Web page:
In this section, we will give voice to what hydropower plant operators say; the problems they encounter in the plant, scheduled corrective action practices and how data analytics help in practice.
As the P-F curve suggests, it is highly likely to come across problems during the initial stages of operations, such as the commissioning of turbines. For instance, one of the runner blades may not move due to a loose bolt which is a manufacturing or commissioning mistake. If not monitored, problems may escalate and cause secondary problems and production loss. This could be detected by monitoring the vibration signals, which helps the maintenance crew prepare for torque tightening on time. Kavaken Predictive Maintenance module automates this process and provides plant personnel with a decision support system to achieve predictive maintenance. This is performed automatically by monitoring and predicting all relevant signals (including Vibration signals and SCADA measurements) in the plant with the help of big data technologies, machine learning and ever-growing domain expertise.
Let’s continue with the plant practices more. Usually, plant operators call a supervisor approximately every three years for hydraulic torque tightening of the bolts on the rigid side of the turbine to make sure the foundation of the turbine is not loose. The loose foundation phenomenon can be detected at early stages via automated use of electrical signature analysis or spectral domain analysis of vibration signals.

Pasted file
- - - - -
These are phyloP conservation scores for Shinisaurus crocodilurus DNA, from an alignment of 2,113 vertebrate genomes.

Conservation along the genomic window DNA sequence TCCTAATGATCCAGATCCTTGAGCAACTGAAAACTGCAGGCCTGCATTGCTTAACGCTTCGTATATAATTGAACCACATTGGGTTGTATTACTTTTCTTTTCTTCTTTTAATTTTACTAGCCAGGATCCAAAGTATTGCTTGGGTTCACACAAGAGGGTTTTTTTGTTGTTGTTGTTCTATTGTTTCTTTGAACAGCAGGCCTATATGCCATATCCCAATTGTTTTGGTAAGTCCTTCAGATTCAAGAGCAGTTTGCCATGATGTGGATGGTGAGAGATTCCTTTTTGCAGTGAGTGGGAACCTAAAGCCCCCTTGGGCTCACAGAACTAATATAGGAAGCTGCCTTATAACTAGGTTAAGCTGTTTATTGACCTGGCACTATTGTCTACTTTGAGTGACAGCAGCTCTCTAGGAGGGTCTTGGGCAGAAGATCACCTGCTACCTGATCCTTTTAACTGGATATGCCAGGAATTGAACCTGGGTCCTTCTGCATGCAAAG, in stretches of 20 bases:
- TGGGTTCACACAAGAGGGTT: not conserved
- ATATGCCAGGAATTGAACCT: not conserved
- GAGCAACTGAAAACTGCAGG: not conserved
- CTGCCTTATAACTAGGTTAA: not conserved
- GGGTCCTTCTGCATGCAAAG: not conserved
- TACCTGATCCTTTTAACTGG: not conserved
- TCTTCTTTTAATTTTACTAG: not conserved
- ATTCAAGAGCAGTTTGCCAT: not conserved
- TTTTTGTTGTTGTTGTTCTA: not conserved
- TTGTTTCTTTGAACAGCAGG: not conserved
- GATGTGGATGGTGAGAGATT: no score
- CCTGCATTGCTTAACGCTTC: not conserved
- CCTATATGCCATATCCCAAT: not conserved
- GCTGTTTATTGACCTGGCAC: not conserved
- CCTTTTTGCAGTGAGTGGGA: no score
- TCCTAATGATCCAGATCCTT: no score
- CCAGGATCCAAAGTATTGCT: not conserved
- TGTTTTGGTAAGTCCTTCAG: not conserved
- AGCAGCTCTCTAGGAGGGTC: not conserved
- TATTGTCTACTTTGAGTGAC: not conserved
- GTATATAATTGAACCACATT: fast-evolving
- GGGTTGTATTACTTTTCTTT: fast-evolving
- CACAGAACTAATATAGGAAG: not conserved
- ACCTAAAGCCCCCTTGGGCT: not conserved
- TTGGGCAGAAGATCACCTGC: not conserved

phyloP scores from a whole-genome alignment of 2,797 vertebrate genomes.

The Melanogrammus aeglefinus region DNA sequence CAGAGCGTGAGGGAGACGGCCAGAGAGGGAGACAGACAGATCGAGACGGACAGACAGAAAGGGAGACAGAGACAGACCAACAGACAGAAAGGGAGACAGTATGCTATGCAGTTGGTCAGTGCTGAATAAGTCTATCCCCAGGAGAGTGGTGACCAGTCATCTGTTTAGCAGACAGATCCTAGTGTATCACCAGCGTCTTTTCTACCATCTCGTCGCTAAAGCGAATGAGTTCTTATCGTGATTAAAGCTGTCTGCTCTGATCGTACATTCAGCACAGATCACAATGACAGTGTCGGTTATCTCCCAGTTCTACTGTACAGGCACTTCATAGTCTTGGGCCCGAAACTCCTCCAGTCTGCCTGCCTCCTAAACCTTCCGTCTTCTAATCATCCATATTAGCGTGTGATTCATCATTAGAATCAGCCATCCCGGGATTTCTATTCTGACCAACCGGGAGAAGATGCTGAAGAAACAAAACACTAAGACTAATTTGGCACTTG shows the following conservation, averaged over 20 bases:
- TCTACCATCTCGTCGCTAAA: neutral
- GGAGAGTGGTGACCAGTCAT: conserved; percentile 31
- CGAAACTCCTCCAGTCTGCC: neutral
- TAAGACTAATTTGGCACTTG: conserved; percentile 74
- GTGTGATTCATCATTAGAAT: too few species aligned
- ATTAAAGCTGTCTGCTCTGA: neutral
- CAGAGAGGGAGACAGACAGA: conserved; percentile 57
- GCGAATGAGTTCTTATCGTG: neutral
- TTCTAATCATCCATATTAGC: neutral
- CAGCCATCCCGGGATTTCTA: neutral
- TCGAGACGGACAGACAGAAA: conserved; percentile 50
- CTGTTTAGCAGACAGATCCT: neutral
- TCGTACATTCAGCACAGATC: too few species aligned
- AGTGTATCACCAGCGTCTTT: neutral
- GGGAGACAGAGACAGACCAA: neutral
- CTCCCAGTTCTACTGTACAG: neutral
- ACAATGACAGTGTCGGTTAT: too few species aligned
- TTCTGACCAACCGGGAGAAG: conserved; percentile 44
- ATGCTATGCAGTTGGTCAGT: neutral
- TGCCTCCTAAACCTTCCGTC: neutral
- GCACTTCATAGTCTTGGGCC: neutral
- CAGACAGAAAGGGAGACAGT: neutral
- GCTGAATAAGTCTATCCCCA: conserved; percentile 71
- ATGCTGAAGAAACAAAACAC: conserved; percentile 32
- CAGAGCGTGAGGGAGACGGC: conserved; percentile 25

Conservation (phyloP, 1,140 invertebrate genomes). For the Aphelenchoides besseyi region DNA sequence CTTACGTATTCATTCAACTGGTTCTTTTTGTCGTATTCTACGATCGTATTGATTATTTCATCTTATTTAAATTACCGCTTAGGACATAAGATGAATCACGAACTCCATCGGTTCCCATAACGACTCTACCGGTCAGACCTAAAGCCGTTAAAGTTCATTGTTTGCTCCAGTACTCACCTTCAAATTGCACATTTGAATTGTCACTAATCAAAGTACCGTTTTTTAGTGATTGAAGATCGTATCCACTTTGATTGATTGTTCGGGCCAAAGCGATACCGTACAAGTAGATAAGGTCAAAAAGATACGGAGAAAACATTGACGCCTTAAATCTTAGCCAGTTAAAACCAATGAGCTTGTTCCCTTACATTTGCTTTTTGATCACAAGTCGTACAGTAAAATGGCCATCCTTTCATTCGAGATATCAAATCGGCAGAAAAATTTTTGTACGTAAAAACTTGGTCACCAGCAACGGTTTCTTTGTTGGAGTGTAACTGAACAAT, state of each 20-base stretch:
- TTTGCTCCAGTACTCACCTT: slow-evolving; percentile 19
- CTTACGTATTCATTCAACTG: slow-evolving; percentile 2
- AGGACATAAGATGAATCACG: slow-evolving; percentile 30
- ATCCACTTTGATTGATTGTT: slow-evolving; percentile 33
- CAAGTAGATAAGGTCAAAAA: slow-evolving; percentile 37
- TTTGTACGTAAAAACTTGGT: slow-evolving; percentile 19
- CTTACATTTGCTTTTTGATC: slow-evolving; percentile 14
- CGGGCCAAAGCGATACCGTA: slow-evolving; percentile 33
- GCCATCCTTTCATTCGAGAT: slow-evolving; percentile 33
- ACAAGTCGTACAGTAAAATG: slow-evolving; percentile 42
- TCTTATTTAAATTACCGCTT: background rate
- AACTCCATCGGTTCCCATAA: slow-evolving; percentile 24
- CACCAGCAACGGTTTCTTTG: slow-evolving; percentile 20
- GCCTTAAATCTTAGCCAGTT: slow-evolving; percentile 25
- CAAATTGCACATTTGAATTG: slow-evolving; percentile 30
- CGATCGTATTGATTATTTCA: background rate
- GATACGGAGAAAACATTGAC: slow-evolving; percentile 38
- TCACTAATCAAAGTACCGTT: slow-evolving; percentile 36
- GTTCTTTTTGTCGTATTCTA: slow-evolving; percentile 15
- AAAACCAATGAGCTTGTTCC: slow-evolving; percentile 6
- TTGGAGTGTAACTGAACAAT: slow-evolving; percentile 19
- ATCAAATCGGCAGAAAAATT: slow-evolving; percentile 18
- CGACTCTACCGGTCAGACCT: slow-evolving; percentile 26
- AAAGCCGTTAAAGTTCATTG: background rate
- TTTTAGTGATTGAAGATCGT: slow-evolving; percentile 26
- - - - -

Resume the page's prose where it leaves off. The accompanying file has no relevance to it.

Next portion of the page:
When river contamination accumulates on the radial gate filters, it creates a vortex. This could be detected by monitoring the vibration sensors, and the problem disappears following an appropriate filter clean operation.
Plant operators also mention that the radial gate hydraulic system tends to have aeration problems. Aeration occurs when air contaminates the hydraulic oil. Symptoms include erratic actuator movements, foaming of the oil, and a knocking or banging noise when it compresses and decompresses as it circulates through the system. This problem can be detected and its root causes can be found by monitoring the hydraulic system and its close encounter measurements.
It is known that failures occur less frequently in hydropower plants compared to wind farms due to the short maintenance and part replacement cycles and lower turbine rotation speeds. Their part replacement and maintenance schedules are also tight, contributing to high costs due to unnecessary parts replacement and maintenance and production loss due to downtimes.
What does Kavaken Offer?
Kavaken’s Predictive Maintenance modules bring the data science and machine learning expertise in the predictive maintenance and condition monitoring of hydropower turbines, generators and other auxiliary equipment in the plant. The module employs an ensemble of standard behavior models and multivariate anomaly detection models with a smart integration and thresholding mechanism to produce accurate and precise fault alarms. Fault alarms are displayed on the platform’s specific pages and notifications are sent to plant operators and engineers.